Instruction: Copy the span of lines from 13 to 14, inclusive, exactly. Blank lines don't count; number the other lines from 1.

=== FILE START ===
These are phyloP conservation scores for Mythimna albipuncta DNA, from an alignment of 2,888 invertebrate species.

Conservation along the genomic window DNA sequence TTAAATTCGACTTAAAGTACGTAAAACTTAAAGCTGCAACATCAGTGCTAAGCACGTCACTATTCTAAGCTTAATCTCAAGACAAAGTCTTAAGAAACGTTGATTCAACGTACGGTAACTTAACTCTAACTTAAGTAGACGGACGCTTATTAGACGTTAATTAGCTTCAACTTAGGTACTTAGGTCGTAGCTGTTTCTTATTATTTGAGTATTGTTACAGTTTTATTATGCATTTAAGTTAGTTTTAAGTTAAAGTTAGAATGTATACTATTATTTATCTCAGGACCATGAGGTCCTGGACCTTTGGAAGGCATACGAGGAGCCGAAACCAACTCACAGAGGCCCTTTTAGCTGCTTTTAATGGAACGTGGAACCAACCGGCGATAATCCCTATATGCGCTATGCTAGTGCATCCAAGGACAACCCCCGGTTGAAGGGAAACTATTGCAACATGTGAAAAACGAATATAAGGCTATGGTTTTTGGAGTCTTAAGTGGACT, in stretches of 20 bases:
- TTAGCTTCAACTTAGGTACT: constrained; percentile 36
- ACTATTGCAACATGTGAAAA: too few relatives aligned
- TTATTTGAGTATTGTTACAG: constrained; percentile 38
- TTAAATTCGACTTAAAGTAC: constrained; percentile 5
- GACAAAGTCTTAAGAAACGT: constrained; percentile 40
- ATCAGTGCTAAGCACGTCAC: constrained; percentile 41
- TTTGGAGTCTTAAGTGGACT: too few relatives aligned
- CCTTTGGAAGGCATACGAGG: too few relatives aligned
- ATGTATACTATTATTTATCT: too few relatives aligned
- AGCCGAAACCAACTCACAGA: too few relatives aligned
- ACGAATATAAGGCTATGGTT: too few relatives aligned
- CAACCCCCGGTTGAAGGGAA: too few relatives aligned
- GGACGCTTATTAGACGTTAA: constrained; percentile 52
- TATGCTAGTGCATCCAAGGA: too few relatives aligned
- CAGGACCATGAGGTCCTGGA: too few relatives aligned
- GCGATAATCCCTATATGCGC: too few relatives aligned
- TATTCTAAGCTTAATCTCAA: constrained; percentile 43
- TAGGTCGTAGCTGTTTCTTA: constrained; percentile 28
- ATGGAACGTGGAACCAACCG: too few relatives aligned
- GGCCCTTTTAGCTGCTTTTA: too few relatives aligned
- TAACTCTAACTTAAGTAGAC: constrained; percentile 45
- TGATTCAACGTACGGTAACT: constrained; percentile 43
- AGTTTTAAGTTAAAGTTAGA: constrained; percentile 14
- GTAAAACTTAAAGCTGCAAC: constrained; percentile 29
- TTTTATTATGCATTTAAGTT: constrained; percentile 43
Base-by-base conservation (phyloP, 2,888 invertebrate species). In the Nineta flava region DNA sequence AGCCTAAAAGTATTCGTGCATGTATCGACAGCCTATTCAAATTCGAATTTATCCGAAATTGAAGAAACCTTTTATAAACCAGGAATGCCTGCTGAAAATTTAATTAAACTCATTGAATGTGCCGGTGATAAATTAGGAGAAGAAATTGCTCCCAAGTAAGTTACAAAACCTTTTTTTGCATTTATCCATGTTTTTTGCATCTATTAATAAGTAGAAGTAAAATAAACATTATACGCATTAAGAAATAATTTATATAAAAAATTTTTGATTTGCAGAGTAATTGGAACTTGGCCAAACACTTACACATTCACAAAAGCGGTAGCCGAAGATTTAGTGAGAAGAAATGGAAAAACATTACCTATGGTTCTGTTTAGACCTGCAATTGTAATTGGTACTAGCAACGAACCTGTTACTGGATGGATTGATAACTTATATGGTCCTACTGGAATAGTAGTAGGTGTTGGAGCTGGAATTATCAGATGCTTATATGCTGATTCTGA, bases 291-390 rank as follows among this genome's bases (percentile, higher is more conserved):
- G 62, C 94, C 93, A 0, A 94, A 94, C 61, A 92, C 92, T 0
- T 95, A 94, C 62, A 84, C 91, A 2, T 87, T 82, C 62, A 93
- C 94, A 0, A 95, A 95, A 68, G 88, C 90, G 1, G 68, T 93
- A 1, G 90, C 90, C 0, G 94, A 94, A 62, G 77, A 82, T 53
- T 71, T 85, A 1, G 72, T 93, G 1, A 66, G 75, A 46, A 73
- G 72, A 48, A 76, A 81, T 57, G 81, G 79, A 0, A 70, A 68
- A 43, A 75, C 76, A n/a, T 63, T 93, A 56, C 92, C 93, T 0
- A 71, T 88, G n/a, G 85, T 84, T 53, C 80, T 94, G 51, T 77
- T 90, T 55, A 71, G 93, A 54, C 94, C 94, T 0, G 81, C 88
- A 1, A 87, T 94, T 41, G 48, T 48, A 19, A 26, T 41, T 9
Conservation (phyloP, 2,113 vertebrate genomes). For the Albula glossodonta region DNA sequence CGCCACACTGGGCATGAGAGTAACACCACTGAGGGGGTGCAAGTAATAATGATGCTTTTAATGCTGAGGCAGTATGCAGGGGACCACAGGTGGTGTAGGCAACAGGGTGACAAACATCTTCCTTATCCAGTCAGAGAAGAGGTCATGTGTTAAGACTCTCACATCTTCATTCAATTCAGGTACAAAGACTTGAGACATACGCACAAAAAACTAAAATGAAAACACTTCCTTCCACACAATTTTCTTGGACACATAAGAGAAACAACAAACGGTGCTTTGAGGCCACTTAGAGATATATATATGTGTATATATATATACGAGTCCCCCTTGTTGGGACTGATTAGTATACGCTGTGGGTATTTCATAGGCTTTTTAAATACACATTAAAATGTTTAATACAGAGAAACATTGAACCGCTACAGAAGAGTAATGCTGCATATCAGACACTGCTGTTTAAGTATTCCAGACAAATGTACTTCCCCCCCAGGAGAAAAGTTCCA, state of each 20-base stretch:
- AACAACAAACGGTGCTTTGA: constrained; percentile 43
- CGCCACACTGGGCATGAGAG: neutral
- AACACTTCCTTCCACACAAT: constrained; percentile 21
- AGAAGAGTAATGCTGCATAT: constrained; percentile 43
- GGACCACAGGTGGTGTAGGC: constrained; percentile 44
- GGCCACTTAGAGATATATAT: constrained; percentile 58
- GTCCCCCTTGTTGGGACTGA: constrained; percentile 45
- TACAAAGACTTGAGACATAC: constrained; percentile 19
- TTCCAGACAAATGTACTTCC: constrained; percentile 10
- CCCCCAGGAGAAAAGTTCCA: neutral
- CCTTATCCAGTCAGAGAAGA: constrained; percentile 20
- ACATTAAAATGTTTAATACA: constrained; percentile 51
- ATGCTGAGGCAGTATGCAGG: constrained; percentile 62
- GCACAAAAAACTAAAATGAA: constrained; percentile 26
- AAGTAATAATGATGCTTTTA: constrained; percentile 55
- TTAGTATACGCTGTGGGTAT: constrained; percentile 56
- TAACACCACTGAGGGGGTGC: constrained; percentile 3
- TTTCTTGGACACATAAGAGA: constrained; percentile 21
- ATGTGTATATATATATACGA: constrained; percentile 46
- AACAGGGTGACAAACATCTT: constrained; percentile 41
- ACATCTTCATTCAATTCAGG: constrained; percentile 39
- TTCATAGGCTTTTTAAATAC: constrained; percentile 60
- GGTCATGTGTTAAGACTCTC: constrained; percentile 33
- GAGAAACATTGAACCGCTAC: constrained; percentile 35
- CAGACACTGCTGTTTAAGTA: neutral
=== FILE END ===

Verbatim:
- ACGAATATAAGGCTATGGTT: too few relatives aligned
- CAACCCCCGGTTGAAGGGAA: too few relatives aligned